reported speech

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Presentation Transcript

Reported speech : 

Reported speech SOME TIPS ON REPORTED SPEECH      You will have already studied the changes in verb tense and adverbs when reporting. However, remember that tenses do not change when: -    the reporting verb is in the present -    a statement is still a fact or still true -    it is an –ing form -    certain modals or conditional forms are used REPORTED SPEECH by Mª Luisa de Dios Perrino is licensed under a Creative Commons Reconocimiento-No comercial-Compartir bajo la misma licencia 2.5 España License. ESCUELA OFICIAL IDIOMAS VALENCIA

Slide 2: 

COMPLETE THE SENTENCES BELOW. “We’re negotiating terms at the moment.” The President says that they “I might pop round this evening.” She said she “If I were younger, I would learn how to use a computer.” He says that “Would you mind not smoking in the library?” The teacher asked the students. The teacher asked the students are in negotiating terms at the moment might pop round this evening If he were younger he would learn how to use a computer not to smoke in the library

REPORT THE FOLLOWING QUESTIONS : 

REPORT THE FOLLOWING QUESTIONS How much do you love me?”“Are you going on holiday soon?”“Have you ever sold books before?”“How many books did you sell?” He asked me how much I loved him He asked if I was going on holiday soon He asked me if I had ever sold books before He asked me how many books I had sold

Which of these sentences are not correct? : 

Which of these sentences are not correct? He suggested buying a new computer Pat suggested that I saved more money. Tim suggested that I change my teaching methods. The teacher suggested to watch the film in English. Ann suggested to going home because I was feeling ill. John suggested we install virus protection software.

Slide 5: 

“Let’s have a barbecue,” said the students. The students suggested “Why don’t you have a barbecue?” said Tim to his mother. Tim suggested “We could try that new place for dinner,” said Bill. Bill suggested having a barbacue that his mother should have // had a barbecue trying that new place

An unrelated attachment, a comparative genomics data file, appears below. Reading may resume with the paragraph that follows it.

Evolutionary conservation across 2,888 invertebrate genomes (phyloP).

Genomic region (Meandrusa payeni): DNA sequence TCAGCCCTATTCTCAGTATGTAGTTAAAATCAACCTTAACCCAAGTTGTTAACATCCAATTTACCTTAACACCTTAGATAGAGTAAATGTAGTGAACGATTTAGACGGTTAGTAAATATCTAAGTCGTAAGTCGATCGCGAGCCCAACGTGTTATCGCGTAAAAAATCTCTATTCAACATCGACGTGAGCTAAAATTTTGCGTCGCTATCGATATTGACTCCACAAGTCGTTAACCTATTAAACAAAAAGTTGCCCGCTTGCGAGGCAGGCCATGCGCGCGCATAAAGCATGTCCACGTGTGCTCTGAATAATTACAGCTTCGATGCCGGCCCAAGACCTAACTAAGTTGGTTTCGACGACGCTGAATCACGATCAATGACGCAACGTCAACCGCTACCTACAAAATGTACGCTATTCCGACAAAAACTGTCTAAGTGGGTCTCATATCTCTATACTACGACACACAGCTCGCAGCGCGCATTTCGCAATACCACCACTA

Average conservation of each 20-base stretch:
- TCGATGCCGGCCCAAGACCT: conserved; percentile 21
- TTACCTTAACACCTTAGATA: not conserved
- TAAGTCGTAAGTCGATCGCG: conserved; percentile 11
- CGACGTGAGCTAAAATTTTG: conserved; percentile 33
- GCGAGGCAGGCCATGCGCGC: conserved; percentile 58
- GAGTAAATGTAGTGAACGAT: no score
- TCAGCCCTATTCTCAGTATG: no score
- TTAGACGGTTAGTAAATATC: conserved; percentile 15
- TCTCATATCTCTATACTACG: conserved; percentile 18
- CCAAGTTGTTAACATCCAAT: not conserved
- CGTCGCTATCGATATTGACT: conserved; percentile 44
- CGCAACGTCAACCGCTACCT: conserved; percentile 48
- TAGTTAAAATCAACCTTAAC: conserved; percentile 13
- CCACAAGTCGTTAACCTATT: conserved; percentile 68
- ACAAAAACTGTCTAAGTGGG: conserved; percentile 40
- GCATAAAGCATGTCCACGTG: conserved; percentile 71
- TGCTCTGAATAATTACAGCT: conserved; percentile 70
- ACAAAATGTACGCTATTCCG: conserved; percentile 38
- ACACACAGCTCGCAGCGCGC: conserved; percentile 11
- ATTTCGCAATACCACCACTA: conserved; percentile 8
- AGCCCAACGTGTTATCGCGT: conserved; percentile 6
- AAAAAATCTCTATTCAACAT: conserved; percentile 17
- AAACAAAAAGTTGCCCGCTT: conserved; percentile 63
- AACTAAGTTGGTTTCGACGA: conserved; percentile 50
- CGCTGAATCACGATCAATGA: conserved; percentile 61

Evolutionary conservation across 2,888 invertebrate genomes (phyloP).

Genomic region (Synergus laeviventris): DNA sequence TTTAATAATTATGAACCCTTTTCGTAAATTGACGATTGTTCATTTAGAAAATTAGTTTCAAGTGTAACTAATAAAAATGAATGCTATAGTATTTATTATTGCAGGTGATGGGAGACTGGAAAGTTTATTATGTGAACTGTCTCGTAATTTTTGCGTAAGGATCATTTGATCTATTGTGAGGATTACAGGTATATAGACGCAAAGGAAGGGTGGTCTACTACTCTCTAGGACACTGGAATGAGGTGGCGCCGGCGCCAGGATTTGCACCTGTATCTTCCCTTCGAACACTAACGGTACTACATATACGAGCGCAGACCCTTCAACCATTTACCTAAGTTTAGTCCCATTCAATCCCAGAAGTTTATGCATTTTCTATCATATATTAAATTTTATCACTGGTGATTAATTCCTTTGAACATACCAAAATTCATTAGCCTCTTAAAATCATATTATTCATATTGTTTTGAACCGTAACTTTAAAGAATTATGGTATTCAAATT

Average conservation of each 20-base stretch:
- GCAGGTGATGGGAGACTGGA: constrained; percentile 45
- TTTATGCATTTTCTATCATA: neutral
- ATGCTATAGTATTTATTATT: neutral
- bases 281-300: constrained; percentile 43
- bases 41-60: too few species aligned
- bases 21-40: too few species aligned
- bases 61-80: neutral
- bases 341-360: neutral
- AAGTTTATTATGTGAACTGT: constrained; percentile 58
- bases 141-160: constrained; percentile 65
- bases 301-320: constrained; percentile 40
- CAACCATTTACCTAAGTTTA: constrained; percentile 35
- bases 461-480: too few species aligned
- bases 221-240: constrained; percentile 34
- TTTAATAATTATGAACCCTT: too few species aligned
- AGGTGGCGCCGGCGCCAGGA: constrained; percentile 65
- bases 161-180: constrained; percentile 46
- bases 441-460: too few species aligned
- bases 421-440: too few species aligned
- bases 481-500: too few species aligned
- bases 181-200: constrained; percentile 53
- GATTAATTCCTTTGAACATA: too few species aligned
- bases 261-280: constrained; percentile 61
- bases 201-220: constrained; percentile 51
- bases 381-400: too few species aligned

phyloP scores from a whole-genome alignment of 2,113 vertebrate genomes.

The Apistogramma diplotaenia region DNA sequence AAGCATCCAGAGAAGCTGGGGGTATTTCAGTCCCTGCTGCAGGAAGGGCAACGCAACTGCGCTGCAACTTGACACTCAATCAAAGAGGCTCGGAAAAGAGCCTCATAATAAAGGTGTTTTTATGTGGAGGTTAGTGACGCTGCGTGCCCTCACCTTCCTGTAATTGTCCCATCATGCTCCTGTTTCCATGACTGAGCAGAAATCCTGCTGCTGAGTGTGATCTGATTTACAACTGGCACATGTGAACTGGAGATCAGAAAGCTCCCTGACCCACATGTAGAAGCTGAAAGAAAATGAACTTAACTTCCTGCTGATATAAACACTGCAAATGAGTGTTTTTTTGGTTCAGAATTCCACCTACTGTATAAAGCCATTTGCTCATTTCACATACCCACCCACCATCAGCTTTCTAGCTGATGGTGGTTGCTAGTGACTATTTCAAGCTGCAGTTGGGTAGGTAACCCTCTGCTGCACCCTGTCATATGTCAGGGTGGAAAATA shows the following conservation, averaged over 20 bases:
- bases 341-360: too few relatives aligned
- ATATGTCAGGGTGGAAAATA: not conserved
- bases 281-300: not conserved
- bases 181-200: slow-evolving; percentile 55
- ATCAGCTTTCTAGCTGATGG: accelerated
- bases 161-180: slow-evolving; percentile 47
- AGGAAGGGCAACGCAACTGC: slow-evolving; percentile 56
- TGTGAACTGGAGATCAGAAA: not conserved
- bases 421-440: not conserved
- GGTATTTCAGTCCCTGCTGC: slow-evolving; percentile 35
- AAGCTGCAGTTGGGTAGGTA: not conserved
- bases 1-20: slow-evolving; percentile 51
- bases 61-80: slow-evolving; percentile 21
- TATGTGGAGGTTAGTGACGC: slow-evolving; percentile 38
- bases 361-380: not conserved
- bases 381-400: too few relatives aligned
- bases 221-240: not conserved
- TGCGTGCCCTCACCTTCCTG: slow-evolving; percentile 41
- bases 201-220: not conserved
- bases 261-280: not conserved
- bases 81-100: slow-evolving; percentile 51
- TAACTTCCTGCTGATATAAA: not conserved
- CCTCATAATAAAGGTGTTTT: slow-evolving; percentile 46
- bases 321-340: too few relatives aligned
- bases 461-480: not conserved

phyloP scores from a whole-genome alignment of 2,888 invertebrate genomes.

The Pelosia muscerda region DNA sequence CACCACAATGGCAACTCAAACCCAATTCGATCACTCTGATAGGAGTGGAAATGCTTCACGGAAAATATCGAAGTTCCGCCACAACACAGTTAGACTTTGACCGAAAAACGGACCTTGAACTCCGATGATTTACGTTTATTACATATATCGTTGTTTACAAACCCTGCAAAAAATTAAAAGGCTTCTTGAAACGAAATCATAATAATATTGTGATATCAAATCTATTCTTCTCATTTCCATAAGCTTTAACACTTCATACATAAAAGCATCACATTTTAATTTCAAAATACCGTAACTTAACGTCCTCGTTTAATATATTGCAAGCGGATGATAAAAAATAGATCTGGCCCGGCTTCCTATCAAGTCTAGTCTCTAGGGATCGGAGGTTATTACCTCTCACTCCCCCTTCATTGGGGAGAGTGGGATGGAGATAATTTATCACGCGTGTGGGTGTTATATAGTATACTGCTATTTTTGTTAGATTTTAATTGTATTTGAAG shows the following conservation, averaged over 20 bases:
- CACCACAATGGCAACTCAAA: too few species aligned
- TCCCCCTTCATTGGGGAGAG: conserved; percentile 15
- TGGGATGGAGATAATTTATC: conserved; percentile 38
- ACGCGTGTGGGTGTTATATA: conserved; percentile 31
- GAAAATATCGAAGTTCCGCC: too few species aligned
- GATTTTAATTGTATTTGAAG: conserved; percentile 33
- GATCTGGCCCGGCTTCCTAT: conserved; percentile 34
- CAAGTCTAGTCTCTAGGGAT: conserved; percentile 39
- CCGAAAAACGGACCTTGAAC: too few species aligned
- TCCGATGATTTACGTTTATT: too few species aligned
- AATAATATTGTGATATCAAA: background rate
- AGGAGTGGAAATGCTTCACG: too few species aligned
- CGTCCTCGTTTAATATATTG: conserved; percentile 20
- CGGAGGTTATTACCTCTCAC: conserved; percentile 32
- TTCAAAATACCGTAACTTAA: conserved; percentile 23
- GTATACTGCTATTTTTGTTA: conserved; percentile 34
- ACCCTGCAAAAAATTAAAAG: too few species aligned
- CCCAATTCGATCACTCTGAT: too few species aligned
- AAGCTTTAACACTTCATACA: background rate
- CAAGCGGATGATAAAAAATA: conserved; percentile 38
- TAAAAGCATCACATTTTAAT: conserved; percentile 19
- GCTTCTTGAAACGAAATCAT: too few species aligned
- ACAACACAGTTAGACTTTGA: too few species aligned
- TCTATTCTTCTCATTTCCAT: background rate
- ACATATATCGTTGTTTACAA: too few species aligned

Report the following commands : 

Report the following commands “Open the window, please” “Start work now!” “Can you do it for me?” “Don’t eat that apple” He asked me to open the window He ordered me to start work then He asked me to do it for him He told me not to eat that apple

When reporting we sometimes use reporting verbs instead of “say” or “tell”. Reporting verbs give us extra information about the way something was said or about the purpose for which it was said. That is, they provide an interpretation of the speaker’s intention : 

When reporting we sometimes use reporting verbs instead of “say” or “tell”. Reporting verbs give us extra information about the way something was said or about the purpose for which it was said. That is, they provide an interpretation of the speaker’s intention Report this dialogue without using direct speech. Use appropriate reporting verbs from the list. There are more verbs than you need. ACCUSE ASK PROMISE ADMIT EXPLAIN CONFESS APOLOGISE INSIST SUGGEST CLAIM MAINTAIN DENY CONGRATULATE TELL

Slide 8: 

- ANN: You’ve been using my computer, haven’t you, Tom? TOM: No, I haven’t. Why don’t you ask Jane? - ANN: Have you been playing games on my computer, Jane? _ JANE: I’m afraid I can’t even use a computer Ann accused Tom of using her computer. Tom denied that he had used her computer and suggested that she asked Jane. Ann asked Jane if/whether she’d been playing games on her computer. Jane confessed/admitted that she couldn’t even use a computer.

Slide 9: 

ANN: Sorry, I didn’t mean to accuse you. JANE: I suspect it was probably John. ANN: How do you know that? JANE: I saw him sitting at your desk yesterday afternoon. Ann apologized for accusing him Jane suggested that it was probably John Ann asked her how she knew that Ann claimed/mantained that she had seen him sitting at her desk the previous afternoon/the afternoon before

Slide 10: 

ANN Is that true, John? Was it you who used my computer? JOHN Yes, I was. Sorry. ANN Don’t be so sorry. You’ve got the highest game score ever! Well done! Ann asked him/John if /whether it was true. Had he used her computer/ Had it been him who had used her computer John admitted/confessed that it was him /had been him and apologized. Ann told him not to be sorry. She congratulated him on getting the highest game score ever.

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